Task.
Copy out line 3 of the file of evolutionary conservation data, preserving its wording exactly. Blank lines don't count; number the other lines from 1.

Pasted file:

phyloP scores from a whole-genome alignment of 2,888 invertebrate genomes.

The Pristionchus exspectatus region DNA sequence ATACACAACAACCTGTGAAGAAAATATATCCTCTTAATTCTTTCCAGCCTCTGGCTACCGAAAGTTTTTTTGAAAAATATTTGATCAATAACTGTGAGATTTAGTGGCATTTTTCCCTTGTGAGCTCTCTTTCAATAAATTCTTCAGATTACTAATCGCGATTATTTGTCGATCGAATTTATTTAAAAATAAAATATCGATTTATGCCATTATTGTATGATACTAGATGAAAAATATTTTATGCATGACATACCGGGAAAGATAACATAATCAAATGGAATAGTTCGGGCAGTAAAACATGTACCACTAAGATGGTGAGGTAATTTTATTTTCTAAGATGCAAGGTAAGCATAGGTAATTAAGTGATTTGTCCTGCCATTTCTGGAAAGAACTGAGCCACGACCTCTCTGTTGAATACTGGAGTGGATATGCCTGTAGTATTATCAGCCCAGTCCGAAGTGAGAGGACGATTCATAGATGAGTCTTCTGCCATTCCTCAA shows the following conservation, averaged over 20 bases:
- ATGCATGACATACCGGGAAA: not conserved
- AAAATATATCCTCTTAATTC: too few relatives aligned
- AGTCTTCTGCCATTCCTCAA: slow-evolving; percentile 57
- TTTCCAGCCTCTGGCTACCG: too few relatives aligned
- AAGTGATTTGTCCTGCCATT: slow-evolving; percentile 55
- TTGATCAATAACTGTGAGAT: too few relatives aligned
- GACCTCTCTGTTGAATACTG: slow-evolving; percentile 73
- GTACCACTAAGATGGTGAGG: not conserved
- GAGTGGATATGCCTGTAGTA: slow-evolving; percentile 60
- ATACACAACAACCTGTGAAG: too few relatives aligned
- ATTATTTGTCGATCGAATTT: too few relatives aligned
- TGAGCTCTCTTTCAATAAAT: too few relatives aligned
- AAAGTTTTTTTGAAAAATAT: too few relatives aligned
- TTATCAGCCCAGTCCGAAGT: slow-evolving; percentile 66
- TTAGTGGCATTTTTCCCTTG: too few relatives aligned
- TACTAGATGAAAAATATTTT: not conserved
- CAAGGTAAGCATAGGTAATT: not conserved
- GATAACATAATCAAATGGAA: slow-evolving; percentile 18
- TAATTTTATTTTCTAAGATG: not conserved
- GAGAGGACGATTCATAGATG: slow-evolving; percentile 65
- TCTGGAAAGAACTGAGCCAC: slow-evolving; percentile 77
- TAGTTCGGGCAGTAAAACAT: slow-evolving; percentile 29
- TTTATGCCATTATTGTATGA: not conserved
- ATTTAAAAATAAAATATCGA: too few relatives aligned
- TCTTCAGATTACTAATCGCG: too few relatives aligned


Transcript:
- ATGCATGACATACCGGGAAA: not conserved